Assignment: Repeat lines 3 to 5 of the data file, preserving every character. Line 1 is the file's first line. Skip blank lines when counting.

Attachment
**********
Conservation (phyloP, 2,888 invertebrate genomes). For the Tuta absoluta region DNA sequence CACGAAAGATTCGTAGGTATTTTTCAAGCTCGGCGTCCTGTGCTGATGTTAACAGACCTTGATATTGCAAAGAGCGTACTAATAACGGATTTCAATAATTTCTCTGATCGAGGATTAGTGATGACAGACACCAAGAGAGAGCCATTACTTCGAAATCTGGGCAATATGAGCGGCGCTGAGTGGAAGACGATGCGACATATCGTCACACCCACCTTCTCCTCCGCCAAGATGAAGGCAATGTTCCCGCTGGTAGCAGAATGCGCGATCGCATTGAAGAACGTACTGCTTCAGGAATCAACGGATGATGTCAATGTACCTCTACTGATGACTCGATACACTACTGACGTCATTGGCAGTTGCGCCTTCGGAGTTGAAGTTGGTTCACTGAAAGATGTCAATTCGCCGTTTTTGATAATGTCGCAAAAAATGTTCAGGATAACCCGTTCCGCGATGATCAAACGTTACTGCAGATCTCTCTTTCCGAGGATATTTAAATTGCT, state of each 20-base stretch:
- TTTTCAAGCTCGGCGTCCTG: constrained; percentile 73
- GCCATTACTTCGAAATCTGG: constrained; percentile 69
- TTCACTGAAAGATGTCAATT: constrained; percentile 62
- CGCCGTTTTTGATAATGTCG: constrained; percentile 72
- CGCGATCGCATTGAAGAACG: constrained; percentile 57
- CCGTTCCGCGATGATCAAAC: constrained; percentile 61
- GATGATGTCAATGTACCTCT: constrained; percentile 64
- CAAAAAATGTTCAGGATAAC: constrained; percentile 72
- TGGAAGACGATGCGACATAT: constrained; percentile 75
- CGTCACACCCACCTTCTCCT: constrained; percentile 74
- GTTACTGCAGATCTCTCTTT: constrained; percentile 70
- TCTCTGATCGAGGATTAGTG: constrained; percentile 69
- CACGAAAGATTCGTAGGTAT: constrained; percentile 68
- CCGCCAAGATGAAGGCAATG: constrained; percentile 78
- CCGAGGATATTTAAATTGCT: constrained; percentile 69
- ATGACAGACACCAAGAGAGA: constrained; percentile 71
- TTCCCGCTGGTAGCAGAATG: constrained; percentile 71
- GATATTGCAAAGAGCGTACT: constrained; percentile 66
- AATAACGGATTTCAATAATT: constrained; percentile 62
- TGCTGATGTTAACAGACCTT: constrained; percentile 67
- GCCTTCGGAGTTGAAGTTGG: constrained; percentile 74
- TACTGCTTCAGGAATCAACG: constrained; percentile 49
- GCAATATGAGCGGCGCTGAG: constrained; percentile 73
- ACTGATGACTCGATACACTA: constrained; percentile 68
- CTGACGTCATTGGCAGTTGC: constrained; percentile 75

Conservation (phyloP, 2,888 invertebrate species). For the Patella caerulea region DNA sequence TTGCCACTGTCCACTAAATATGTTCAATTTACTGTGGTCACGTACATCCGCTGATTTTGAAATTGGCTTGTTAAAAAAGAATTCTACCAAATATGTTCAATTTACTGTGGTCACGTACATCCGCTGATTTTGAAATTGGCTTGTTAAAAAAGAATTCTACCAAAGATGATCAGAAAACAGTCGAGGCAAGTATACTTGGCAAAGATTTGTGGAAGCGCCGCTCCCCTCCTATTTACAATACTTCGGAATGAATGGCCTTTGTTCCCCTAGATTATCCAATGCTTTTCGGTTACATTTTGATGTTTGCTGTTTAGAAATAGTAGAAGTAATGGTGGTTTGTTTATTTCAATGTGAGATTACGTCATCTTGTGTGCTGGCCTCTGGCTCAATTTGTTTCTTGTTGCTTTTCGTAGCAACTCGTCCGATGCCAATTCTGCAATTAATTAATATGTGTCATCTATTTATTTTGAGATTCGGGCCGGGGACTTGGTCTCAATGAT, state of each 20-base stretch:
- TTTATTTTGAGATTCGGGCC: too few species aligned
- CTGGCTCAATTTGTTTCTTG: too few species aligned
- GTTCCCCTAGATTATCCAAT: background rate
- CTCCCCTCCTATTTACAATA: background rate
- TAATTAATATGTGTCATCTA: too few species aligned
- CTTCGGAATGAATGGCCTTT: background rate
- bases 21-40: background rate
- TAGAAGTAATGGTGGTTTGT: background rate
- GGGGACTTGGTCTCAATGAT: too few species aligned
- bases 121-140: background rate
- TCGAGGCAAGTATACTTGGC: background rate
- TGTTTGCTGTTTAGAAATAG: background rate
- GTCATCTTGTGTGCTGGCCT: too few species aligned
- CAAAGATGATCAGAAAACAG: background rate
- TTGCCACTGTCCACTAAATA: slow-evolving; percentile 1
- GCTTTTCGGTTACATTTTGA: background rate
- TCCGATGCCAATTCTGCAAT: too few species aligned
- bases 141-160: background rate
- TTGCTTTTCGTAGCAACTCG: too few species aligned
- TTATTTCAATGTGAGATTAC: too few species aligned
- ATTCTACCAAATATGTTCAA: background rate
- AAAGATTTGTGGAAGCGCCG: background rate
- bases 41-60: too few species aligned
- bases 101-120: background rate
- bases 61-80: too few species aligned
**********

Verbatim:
- GCCATTACTTCGAAATCTGG: constrained; percentile 69
- TTCACTGAAAGATGTCAATT: constrained; percentile 62
- CGCCGTTTTTGATAATGTCG: constrained; percentile 72